Austin J Pulm Respir Med 2014;1(3): 1015.
A Middle Aged Lady with Pyrexia and Infiltrates on Chest Radiograph
Department of Pulmonology, Shaikh Zayed Hospital, Pakistan
*Corresponding author: Talha Mahmud, Department of Pulmonology, Shaikh Zayed Hospital, PGMI, Lahore, Pakistan
Received: June 02, 2014; Accepted: July 31, 2014; Published: Aug 05, 2014
A 55 year old non smoker house wife, residing in the premises of a cotton factory, came to accident and emergency department with one week history of dyspnea and chest pain associated with cough productive of purulent sputum occasionally stained with blood. She was normotensive (blood pressure 124/85 mmHg), tachycardic (pulse 110/m), tachypneoic (respiratory rate 28/min) & had fever of 39oC. Her chest examination revealed coarse crackles on the left upper side anteriorly while remaining systemic examination was unremarkable.
Besides other relevant investigations, her chest radiograph-PA view was taken:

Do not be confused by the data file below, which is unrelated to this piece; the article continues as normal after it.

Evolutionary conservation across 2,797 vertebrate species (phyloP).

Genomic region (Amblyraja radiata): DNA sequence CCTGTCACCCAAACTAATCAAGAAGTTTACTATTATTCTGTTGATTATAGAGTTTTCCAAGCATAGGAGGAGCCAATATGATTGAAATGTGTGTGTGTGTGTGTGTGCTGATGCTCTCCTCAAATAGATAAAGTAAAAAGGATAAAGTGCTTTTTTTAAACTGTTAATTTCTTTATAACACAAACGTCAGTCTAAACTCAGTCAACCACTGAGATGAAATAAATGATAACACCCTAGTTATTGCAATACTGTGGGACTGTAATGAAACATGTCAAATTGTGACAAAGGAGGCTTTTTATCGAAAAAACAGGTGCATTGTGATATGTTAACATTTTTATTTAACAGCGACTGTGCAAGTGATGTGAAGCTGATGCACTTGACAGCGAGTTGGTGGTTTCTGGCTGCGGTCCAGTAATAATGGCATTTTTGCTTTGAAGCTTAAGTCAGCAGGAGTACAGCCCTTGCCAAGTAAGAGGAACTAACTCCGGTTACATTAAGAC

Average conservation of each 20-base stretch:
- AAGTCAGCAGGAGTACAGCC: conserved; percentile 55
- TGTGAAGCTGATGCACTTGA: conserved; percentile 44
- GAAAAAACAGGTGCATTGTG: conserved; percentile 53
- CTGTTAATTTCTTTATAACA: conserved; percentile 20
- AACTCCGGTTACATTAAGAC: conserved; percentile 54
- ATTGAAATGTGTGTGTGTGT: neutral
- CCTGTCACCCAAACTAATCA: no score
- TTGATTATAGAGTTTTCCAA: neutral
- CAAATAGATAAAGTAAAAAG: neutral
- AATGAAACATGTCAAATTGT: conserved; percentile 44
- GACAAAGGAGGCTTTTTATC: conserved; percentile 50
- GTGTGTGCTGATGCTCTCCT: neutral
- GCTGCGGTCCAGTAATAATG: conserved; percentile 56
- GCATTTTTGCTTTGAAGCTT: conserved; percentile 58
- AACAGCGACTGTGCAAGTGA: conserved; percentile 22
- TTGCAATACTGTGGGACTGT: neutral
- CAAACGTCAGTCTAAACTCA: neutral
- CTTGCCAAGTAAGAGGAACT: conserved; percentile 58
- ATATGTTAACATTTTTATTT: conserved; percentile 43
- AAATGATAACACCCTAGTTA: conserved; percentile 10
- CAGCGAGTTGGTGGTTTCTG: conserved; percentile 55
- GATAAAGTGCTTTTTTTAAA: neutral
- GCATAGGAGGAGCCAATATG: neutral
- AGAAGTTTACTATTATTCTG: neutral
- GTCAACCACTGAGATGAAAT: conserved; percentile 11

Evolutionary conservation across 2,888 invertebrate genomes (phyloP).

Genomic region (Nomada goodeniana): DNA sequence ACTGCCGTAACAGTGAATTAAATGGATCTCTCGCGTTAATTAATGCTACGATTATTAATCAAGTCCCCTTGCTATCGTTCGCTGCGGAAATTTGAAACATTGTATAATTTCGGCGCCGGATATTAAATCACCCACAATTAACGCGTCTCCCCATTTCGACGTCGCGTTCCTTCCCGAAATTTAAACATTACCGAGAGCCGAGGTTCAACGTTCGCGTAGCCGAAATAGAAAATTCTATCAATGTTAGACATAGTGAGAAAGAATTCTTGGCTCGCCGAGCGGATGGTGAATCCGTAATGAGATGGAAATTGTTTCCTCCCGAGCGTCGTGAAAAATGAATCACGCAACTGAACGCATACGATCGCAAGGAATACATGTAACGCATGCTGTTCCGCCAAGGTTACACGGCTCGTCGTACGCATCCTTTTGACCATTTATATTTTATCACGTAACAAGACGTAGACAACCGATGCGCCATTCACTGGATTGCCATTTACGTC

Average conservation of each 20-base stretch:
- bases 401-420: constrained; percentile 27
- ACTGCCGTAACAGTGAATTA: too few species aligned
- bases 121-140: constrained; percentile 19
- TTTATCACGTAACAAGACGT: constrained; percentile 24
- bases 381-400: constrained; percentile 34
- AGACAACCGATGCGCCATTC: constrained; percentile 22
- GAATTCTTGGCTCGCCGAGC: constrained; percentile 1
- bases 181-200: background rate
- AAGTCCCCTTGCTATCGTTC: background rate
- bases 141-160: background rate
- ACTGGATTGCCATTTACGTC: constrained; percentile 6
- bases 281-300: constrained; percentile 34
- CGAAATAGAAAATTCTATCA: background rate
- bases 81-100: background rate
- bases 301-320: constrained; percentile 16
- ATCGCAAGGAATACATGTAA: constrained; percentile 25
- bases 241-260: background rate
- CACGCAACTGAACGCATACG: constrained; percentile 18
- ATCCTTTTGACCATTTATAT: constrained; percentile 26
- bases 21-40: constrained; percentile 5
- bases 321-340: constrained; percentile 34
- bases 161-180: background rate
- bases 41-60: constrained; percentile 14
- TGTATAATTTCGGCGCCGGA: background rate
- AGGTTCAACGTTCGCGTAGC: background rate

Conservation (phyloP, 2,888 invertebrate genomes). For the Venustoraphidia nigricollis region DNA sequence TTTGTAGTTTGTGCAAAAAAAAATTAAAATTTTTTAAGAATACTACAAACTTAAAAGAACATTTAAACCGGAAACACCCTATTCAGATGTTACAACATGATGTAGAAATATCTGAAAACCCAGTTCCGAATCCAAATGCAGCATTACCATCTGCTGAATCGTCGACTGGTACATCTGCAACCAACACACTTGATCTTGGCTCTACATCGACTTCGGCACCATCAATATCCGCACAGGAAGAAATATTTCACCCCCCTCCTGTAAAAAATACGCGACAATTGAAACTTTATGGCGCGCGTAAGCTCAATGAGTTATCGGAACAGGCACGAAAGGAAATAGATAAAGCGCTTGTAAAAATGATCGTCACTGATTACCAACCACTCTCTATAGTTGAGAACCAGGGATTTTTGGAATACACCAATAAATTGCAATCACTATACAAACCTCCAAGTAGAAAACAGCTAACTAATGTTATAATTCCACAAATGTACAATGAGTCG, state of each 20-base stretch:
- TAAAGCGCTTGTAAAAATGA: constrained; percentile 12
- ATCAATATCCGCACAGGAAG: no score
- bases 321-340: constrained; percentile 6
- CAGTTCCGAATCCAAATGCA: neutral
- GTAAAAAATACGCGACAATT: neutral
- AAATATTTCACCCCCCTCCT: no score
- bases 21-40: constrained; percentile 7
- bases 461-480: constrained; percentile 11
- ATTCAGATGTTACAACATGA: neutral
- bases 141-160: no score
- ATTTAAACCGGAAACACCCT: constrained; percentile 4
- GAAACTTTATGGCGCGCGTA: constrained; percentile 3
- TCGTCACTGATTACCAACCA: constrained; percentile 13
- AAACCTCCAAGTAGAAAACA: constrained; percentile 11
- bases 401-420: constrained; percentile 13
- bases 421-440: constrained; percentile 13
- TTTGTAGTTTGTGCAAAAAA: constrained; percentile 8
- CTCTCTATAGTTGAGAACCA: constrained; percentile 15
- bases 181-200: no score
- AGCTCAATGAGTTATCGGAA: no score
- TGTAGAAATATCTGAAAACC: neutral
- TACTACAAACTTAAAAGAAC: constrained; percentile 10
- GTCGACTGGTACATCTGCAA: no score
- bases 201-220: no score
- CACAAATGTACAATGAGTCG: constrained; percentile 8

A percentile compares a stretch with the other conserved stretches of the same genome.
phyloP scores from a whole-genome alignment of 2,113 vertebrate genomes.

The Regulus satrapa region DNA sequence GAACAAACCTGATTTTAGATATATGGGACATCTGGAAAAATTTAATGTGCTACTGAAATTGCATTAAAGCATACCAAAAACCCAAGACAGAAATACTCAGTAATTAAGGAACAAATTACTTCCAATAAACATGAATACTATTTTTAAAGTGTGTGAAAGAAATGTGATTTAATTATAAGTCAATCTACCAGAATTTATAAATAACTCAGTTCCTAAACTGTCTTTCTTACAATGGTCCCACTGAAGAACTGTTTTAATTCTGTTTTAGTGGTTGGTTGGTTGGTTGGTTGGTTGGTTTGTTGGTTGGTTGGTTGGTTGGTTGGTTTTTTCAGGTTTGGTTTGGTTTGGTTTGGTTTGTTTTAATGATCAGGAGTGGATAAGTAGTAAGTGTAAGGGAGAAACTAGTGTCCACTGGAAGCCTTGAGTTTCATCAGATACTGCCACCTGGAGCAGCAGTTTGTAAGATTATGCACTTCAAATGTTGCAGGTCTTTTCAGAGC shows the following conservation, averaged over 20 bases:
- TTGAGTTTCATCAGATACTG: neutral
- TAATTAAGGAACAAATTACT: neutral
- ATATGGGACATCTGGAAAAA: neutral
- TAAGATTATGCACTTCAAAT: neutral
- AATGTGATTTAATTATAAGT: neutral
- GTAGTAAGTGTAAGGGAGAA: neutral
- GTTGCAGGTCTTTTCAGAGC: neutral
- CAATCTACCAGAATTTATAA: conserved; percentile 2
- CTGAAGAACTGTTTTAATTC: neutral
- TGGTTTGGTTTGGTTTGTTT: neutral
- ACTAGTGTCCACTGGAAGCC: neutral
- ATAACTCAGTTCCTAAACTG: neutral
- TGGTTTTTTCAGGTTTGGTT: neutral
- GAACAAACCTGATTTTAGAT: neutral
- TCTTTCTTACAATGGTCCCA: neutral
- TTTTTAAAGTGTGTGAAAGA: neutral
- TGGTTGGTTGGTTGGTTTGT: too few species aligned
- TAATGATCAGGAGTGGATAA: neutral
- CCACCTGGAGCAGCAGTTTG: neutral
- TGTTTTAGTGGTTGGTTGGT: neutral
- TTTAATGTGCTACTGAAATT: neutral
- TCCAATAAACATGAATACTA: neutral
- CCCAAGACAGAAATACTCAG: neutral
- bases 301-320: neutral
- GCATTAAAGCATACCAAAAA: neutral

- Look at the chest radiograph given below and name 04 important radiological findings?
- What is your clinico-radiological diagnosis?
- Four radiological findings include
- Homogenous opacity in left middle & lower zones suggestive of community acquired pneumonia.
- Presence of air bronchograms within homogenous opacity again suggestive of pneumonia.
- Cavity in left upper radiological zone (cavity/abscess complicating pneumonia).
- Silhouette sign (used to help localizing the anatomical location of the abnormality within the lung) is positive [1,3]. Though the opacification is involving the lower lung field (but it is not in the lower lobe) with obliteration of left heart border and sparing of left hemidiaphragm shadow suggestive of consolidation in lingular lobe and not the lower lobe [1,2]. These findings were confirmed after the lateral radiograph (given below) was taken that showed clear left lower lobe shadow and opacity involving the lingular lobe, extending into the posterior segment of left upper lobe along with a cavitary lesion in left upper lobe .
- Clinico-radiological diagnosis
Community acquired pneumonia involving left lingular lobe complicated by abscess/cavity in left upper lobe.
*This patient grew no organism on sputum culture (probably because she took antibiotics before coming to hospital) and the sputum smears were also negative for TB (ZN staining). She was managed empirically in hospital with IV azithromycin and ceftriaxone for 5 days followed by 9 days of oral cefpodoxime with complete clinical and radiological resolution of radiological infiltrates.